Electron relaxation in metals: Theory and exact analytical solutions

Electron relaxation in metals: Theory and exact analytical solutions


The non-equilibrium dynamics of electrons is of a great experimental and theoretical value providing important microscopic parameters of the Coulomb and electron-phonon interactions in metals and other cold plasmas. Because of the mathematical complexity of collision integrals theories of electron relaxation often rely on the assumption that electrons are in a ”quasi-equilibrium” (QE) with a time-dependent temperature, or on the numerical integration of the time-dependent Boltzmann equation. We transform the integral Boltzmann equation to a partial differential Schrödinger-like equation with imaginary time in a one-dimensional ”coordinate” space reciprocal to energy which allows for exact analytical solutions in both cases of electron-electron and electron-phonon relaxation. The exact relaxation rates are compared with the QE relaxation rates at high and low temperatures.

71.38.-k, 74.40.+k, 72.15.Jf, 74.72.-h, 74.25.Fy

I Introduction

In recent years investigations of photo-response functions in advanced materials have gone through a vigorous revival. In particular, laser ”pump-probe” techniques, where a second probe pulse is delayed in time with respect to the pump pulse, provide unique information on the strength of electron-electron (e-e) and electron-phonon (e-ph) interactions in metals and doped insulators if an adequate theory is in place.

At present detailed experimental data on relaxation processes is collected for metals (1); (2); (3); (4); (5) and high-temperature superconductors (6); (7); (8); (9); (10); (11); (12). The pump-probe experiments are routinely analyzed in the framework of the so-called two temperature model (TTM) (13); (14). The model is based on the assumption that electrons and phonons are in a thermal quasi-equilibrium (QE) with two different time-dependent temperatures and , respectively. The comprehensive analysis of experimental data collected at room temperature (1) allowed for a determination of the electron-phonon (e-ph) coupling constant of many metals and low-temperature superconductors in the framework of TTM.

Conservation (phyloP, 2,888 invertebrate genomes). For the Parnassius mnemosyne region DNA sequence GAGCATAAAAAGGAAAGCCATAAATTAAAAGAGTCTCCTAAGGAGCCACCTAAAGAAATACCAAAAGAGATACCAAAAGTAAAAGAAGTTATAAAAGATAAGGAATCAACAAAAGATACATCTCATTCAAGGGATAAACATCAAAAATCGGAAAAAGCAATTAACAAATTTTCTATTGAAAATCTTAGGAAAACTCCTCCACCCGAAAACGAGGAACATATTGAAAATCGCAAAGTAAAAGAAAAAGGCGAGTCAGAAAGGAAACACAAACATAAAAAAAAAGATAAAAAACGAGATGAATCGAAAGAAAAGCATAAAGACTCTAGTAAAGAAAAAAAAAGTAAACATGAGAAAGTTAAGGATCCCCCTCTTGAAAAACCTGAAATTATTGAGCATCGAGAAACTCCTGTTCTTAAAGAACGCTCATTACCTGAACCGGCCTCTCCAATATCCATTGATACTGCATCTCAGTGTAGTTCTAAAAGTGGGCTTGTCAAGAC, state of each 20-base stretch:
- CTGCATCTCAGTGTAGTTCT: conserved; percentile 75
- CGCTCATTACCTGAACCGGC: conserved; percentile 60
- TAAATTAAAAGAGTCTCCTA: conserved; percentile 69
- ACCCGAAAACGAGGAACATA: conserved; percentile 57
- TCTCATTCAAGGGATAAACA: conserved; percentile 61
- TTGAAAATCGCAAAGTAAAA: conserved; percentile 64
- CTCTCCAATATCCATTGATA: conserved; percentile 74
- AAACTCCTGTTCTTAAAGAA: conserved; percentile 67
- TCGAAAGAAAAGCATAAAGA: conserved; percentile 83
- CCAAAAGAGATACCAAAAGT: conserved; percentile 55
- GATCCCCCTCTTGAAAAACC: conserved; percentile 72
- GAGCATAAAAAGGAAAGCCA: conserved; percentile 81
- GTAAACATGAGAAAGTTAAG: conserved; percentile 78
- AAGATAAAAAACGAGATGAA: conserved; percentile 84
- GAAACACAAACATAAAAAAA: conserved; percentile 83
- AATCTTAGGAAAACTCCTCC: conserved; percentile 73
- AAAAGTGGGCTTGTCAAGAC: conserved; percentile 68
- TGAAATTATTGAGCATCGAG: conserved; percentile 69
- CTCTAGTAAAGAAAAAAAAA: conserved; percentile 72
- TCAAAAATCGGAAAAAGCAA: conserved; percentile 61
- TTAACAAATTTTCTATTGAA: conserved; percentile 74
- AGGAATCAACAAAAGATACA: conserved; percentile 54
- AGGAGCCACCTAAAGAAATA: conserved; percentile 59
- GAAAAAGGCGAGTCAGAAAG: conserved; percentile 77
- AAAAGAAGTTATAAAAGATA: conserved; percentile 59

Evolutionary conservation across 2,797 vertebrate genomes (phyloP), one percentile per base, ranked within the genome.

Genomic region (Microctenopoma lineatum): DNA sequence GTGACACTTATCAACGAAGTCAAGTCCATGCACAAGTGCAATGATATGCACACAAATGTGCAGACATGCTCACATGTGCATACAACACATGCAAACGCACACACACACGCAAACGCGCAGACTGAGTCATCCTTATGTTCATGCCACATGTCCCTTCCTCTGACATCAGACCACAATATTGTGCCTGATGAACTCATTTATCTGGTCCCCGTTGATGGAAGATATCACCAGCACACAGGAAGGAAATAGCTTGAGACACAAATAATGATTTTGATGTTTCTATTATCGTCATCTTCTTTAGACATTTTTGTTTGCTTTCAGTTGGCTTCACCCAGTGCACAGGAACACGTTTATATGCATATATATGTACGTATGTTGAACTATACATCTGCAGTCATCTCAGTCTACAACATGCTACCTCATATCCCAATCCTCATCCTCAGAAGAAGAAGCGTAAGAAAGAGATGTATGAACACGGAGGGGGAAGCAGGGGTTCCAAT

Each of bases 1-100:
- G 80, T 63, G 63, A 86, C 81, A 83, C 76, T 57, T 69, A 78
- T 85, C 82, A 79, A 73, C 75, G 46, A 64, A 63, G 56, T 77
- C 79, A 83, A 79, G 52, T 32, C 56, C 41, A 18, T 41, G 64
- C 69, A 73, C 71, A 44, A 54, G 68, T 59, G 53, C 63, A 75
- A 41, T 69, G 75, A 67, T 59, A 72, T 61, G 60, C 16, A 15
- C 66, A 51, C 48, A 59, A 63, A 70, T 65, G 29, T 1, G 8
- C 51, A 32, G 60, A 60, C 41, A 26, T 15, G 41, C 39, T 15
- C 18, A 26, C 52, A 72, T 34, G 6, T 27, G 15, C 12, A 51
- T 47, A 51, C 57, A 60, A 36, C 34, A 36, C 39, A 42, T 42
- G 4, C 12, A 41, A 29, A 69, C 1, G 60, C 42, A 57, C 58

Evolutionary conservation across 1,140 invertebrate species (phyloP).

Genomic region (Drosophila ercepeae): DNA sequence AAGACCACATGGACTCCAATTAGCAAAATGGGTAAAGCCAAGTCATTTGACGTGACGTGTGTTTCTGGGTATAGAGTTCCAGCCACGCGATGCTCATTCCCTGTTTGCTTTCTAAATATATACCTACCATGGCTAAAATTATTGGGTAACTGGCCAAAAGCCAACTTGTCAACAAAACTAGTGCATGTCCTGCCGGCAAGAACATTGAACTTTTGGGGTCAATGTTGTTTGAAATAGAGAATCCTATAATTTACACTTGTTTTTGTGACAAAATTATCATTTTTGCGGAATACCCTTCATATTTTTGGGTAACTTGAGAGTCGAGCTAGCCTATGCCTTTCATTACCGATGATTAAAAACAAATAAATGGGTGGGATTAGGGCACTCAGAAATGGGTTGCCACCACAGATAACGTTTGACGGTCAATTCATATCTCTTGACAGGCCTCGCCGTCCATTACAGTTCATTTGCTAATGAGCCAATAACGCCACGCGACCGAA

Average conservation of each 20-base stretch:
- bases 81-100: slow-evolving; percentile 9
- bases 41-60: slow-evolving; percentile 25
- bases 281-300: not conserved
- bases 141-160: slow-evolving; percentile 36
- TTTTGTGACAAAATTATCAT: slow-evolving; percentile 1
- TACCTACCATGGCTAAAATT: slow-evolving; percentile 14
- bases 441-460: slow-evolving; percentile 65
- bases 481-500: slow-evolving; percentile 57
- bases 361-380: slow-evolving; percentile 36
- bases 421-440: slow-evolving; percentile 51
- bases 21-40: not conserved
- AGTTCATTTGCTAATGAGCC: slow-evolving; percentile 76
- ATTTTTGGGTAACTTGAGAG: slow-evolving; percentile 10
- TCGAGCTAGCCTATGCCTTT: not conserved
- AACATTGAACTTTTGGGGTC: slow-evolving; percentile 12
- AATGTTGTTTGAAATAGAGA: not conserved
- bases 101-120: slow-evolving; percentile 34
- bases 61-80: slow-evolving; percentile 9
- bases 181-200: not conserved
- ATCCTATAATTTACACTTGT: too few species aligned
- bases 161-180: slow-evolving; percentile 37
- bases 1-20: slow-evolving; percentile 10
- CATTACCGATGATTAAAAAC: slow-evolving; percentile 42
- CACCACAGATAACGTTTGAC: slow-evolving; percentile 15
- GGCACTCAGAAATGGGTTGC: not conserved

Similar experiments and their analysis were performed on high-temperature superconductors. The femtosecond time-resolved measurements on the high-T superconductors TlBaCaCuO (6) and YBaCuO (7); (8) found a relaxation process below T, which is distinct from the equilibration of hot carriers in the normal state. A relatively strong e-ph coupling, (8), a rapid decrease of the photo-response decay rate with decreasing temperature (16) were found in YBaCuO, and the phonon bottleneck (15); (12); (18); (17) or a biparticle recombination (16); (19) were observed below T. More recently a time-resolved photoemission spectroscopy (20) and the standard pump-probe optical measurements (21) have been performed on BiSrCaCuO. Their TTM analysis has led to a rather weak e-ph coupling, .